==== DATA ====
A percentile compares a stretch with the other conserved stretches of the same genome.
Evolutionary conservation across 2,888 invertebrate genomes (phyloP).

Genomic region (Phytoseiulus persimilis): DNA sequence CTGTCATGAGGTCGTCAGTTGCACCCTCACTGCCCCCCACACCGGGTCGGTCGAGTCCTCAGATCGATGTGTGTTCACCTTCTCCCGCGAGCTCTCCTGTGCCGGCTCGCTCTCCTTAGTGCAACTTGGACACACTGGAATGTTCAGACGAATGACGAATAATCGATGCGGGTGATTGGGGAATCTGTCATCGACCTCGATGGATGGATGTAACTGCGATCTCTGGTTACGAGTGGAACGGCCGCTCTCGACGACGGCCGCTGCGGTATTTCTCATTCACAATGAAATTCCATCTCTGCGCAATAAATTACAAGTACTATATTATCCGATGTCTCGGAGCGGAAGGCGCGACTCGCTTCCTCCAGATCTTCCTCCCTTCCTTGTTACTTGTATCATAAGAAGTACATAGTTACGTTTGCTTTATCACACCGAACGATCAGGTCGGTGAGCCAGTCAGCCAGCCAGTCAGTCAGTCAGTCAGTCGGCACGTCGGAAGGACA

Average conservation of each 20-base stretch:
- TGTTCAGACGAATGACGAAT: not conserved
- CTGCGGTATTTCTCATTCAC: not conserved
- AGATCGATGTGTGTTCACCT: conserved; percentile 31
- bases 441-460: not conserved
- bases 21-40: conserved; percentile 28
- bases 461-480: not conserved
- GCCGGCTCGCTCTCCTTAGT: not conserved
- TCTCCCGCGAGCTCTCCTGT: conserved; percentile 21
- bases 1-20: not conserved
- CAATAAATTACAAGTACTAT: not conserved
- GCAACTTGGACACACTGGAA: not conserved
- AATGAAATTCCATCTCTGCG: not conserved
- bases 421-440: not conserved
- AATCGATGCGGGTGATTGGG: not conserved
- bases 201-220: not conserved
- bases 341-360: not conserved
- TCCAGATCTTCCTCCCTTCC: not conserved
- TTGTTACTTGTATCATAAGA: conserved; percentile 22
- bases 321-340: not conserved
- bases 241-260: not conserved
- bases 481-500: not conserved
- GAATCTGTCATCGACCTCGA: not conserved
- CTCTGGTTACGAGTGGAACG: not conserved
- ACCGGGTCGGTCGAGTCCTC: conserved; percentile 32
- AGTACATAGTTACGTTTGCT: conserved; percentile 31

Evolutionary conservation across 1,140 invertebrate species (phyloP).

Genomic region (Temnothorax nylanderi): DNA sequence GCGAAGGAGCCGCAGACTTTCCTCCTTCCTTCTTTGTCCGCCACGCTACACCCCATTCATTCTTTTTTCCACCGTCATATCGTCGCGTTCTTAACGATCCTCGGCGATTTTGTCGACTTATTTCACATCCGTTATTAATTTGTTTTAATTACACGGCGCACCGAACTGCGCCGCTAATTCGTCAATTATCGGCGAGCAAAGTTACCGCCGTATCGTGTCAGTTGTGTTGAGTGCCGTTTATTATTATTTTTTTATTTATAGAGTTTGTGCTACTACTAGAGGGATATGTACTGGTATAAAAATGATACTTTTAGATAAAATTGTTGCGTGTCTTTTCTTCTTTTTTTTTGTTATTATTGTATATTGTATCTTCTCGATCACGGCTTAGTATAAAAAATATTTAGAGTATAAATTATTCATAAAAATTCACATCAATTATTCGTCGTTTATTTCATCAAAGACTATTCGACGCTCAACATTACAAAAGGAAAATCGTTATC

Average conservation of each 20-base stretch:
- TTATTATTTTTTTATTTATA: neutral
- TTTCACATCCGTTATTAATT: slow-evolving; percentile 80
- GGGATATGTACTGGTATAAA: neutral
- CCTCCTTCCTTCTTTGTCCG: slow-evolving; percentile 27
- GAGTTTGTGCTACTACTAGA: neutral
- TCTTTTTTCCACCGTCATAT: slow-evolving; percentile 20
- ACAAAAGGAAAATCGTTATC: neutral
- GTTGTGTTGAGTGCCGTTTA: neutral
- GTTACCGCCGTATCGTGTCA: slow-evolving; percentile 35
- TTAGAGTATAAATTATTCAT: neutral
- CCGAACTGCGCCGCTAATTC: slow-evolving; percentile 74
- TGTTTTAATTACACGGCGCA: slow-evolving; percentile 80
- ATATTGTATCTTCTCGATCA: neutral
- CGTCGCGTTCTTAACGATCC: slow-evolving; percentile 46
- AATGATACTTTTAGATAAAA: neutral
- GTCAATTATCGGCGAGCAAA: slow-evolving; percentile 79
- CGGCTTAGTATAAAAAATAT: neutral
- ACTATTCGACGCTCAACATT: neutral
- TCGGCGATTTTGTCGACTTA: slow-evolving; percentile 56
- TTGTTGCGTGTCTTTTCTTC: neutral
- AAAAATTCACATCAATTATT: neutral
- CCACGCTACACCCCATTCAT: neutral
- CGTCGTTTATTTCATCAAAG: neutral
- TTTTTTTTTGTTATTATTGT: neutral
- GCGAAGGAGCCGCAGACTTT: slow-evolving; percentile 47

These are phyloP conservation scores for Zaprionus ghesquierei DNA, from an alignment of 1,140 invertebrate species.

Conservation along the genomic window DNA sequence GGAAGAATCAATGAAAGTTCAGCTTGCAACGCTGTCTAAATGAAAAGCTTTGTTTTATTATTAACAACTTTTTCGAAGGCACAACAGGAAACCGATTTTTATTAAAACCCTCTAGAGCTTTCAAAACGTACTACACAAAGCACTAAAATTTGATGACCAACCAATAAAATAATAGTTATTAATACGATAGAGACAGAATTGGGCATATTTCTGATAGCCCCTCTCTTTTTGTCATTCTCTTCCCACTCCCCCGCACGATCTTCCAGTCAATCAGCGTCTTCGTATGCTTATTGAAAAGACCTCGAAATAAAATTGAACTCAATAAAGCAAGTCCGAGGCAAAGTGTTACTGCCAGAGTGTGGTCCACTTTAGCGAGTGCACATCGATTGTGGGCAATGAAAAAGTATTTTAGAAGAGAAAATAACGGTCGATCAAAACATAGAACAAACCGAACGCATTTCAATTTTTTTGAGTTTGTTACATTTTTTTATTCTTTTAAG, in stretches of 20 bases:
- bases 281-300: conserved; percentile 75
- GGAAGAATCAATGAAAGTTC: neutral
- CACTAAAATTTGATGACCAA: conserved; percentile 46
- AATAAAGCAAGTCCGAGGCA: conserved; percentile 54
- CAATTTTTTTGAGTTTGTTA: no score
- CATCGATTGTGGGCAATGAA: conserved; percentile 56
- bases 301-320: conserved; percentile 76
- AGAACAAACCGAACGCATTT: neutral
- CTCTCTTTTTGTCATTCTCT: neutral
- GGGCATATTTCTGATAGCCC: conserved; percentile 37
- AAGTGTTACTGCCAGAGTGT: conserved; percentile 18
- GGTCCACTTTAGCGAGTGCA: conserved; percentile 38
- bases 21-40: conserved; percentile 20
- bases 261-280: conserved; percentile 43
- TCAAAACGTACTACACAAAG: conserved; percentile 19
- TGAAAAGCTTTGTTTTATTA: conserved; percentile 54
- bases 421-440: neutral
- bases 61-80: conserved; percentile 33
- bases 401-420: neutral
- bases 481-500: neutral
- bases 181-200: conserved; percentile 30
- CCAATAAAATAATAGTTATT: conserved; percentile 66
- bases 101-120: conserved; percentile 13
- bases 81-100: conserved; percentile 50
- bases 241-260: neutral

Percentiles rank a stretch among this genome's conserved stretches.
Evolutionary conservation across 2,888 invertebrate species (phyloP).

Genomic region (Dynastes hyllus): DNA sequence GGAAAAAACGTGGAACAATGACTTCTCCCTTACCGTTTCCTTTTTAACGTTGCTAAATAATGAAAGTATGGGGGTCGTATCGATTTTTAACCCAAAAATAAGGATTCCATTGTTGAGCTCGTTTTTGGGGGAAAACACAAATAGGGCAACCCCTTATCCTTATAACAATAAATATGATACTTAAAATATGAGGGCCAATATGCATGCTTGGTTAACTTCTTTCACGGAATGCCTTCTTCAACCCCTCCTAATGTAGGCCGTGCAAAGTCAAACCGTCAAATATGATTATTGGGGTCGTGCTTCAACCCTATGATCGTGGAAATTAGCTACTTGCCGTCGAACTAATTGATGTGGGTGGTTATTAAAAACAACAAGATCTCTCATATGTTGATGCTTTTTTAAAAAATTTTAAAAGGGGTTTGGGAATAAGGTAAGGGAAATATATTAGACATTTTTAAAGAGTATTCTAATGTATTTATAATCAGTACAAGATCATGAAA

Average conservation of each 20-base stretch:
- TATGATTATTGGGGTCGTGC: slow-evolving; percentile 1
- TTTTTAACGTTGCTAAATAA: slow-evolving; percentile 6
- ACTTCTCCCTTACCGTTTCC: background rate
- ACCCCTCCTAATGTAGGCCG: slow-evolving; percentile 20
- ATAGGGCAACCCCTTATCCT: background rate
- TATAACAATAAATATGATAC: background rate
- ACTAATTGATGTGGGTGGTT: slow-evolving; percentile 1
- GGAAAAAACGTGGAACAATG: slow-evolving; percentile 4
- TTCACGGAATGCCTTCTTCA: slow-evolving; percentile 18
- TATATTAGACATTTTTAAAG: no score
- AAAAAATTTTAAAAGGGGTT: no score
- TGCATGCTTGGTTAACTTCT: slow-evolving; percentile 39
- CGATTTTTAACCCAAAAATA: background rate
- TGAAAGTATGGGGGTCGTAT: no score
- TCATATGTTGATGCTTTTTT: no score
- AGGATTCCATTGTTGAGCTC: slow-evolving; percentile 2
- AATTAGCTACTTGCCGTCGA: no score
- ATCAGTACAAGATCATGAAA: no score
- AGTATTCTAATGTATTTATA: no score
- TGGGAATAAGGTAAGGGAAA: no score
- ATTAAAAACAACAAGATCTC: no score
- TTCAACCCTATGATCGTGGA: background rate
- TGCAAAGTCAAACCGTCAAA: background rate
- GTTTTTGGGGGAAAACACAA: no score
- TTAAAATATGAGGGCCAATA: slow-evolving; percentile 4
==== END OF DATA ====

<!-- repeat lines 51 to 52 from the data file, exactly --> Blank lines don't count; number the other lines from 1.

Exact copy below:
- TCGGCGATTTTGTCGACTTA: slow-evolving; percentile 56
- TTGTTGCGTGTCTTTTCTTC: neutral